pallisades

 

Country roads beckon on sunny Sunday afternoon. Put on farm cap and sunglasses, grab water bottle and hop into open jeep, painted red for fun. The warm sun smiles down on husband and wife as we bounce along past scenes of cud-chewing cows and cornfields.

Congenial conversation shortens our trek to a state park. We park jeep to hike trail which meanders along rock cliffs, laughing waterfalls, and the deep-pooled river. Walk up sweet sweat. Admire wildflowers, glimpse elusive deer, and discover a painted turtle.

We pause next to low stone dam where bullheads mingle towards evening. Hear gentle sound of water spilling over, see sunlight filter through trees to sparkle on river’s surface, and soak in this one shining moment, hand in hand.

 

leafy glade’s green growth—
natural sabbatical
under God’s heaven

 


Join Lillian at dVerse poetics for a traditional haibun/haiku challenge!

primary matrix

Mondrian

Piet Mondrian: Broadway Boogie Woogie

 

Take me back to Broadway at night! Let’s experience the electric excitement in street lights’ shine, neon signs blinking, billboards’ glare, and stream of traffic headlights or taillights in opposite lanes. Life in Denver drives on pulsating grid.

White delivery trucks, yellow taxis, blue mustangs and red VW bugs follow the streets, avenues, and boulevards of my childhood and adolescence. Dibs on the back seat of school bus! An urgent siren sends all traffic curbside to let a flashing emergency vehicle past.

Be ready with horn or brakes and quick maneuvers. Circle carefully around bustling parking lots. Wait your turn at busy car wash or fast food drive-up window. Go slow through used car lot…lit by aliens? No, it’s a police helicopter checking back alleys.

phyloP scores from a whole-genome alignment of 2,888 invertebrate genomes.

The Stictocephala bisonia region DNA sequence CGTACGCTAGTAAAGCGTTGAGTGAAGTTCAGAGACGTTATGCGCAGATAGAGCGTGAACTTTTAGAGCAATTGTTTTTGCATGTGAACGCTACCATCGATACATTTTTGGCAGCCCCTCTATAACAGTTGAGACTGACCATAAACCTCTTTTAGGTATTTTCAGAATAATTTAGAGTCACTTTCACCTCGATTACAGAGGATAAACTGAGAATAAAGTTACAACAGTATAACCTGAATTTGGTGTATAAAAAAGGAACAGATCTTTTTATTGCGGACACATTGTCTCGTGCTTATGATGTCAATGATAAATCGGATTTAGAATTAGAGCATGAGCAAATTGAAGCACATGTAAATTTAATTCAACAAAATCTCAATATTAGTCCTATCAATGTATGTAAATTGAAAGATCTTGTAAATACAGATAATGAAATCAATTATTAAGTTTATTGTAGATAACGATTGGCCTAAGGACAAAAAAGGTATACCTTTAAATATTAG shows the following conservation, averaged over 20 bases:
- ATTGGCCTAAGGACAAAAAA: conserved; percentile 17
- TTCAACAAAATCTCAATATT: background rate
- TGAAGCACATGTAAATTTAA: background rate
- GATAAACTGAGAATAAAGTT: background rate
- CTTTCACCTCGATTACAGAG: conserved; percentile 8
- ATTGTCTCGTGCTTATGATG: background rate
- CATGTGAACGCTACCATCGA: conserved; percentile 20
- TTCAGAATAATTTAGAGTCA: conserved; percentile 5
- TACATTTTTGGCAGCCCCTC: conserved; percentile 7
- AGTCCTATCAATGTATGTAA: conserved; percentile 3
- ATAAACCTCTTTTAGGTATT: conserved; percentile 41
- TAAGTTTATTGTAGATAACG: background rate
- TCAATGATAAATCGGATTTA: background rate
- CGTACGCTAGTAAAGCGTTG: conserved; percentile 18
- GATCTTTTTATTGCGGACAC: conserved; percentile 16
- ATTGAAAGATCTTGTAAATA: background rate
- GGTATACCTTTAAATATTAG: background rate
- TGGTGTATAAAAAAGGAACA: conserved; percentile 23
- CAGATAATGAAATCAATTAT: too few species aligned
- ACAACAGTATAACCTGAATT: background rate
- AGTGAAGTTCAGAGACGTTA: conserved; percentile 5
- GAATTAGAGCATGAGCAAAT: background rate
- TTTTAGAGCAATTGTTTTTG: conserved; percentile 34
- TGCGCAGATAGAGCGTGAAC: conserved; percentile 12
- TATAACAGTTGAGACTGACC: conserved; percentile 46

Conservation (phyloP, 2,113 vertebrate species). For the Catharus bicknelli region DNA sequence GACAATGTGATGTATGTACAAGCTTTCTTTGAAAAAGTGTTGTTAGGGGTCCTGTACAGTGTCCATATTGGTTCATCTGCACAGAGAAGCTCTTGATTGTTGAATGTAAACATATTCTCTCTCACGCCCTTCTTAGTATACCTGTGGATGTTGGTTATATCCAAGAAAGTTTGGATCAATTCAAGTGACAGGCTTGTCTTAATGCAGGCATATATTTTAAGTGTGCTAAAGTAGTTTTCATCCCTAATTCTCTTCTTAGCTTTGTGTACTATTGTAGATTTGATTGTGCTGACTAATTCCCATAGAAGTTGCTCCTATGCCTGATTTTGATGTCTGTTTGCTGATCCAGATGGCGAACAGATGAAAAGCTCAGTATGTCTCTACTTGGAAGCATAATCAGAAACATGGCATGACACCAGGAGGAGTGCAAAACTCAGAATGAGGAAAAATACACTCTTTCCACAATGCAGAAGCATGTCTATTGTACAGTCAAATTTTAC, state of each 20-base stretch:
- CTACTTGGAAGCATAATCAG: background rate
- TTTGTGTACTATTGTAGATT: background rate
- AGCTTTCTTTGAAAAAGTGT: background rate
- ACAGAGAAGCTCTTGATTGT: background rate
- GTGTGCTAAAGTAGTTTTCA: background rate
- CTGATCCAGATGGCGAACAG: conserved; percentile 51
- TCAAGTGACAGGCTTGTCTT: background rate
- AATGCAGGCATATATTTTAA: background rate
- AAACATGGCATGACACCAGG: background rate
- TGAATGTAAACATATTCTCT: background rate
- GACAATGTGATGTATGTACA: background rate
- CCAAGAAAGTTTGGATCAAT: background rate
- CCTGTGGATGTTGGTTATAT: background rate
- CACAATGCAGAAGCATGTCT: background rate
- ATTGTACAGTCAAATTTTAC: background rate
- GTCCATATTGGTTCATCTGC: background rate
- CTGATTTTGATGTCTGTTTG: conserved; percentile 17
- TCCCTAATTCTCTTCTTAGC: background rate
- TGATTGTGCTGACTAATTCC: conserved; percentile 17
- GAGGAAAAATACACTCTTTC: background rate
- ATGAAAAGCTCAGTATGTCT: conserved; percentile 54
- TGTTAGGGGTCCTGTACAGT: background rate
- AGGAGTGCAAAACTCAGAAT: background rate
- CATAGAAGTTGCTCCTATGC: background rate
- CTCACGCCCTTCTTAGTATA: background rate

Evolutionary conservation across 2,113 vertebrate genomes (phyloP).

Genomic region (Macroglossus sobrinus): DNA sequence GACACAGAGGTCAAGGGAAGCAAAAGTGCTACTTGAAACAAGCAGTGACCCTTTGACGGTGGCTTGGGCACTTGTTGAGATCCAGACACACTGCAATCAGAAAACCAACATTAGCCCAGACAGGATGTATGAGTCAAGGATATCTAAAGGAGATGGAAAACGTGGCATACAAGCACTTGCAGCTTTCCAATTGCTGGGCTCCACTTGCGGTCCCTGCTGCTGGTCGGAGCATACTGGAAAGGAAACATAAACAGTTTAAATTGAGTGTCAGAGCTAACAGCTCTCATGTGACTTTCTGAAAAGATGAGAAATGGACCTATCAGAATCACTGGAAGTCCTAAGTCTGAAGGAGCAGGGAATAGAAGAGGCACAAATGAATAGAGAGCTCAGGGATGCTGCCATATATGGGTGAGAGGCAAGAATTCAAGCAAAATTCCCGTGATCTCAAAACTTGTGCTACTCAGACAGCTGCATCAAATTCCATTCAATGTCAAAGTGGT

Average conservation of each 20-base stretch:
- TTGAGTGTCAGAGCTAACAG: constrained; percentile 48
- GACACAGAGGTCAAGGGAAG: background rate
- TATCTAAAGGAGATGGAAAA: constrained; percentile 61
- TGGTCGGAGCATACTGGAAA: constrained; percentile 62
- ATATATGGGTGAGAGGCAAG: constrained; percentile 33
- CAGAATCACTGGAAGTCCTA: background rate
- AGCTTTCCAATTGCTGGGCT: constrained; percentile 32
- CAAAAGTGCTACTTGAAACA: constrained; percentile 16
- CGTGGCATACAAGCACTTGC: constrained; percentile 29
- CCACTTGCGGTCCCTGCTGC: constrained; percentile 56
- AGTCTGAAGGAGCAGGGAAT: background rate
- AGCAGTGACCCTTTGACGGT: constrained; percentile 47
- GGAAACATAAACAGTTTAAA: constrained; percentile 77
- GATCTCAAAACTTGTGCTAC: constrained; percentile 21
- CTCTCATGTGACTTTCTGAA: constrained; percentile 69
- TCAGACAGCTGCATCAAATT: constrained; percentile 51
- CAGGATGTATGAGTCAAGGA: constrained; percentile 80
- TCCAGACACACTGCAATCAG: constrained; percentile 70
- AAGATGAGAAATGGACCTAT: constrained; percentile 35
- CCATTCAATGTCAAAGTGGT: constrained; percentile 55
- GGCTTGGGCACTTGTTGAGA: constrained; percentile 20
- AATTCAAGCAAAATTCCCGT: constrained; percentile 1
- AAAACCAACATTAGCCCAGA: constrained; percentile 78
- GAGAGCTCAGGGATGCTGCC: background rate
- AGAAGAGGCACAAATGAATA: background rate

girl’s eyes reflect lights
cruise city on summer night
buzzy as beehive

 

 


Kim hosts haibuns and invites us to “meet Piet” on “Broadway” at dVerse Poets pub.

 

master basho

Frank Tassone invites us to write haibuns on Basho/Shakespeare at dVerse Poets.


 

Matsuo Basho lived simply and walked lightly on the island of Japan. His tiny home was in the village of Edo. One spring day, Basho felt restless and decided to travel by foot across the country. He went in search of cherry blossoms. For his journey, Basho wore a paper hat, black robe, and woven grass sandals. He carried his ink stone and writing paper wrapped in a cloth.

He followed the winding river, sat in a cool waterfall cave, and visited a thousand-yr.-old twin pine. Eventually, he came to an orchard of blossoming cherry trees! A farmer loaned him a horse to ride through a vast, grassy field. He took baths in hot springs and swam in the sea. He ate whatever he found or was given along the way: vegetables, wild rice, noodles, fish.

In the mountains, Basho joined friends for a full moon party. Drinking tea and rice wine, they composed poems together about the night sky. Basho often stopped in his travels to quietly listen and observe. He watched the fog, heard grasshoppers, touched an iris, and tasted rain. Focusing on the moment made Matsuo a haiku master.

 

do not bash basho

170px-Frog_Getsuju

wikipedia image

named himself “banana tree”

writer of frog pond

 

 

 

 

 

 

 

 

 

 

Information on Basho’s life taken from a lovely children’s book, Grass Sandals, by Dawnine Spivak with beautiful illustrations by Demi.

 

a martian education

Linking this haibun to dVerse Poets pub where Frank Tassone is our host…


 

Mars, that ready, ruddy, rusty, dusty planet hangs between Earth and Jupiter; named for the Roman god of War. We contemplate his heavenly body in the mighty month of March: muscular, iron clad, and vengeful.  Is not war an erupting march to madness, leaving black death and blood-stained pockmarks in its wake?!

Violent dust storms, extreme seasons, and an atmosphere of carbon dioxide make Mars inhospitable yet aerospace scientists dream of manned flights to the fourth planet. My sons participated in a Mars project where 6th graders designed a biosphere for future immigrants. We once visited an abandoned biosphere in Arizona where personnel’s’ personal relationships were the demise of the mission.

Ray Bradbury’s Martian Chronicles and C.S. Lewis’ Space Trilogy put science fiction on the cultural map, stretching literary minds and stirring curiosity in our celestial, terrestrial neighbor beyond our moon. In Lewis’ Out of the Silent Planet, Oyarsa, the ruling power of Malacandra (a.k.a. Mars), declares,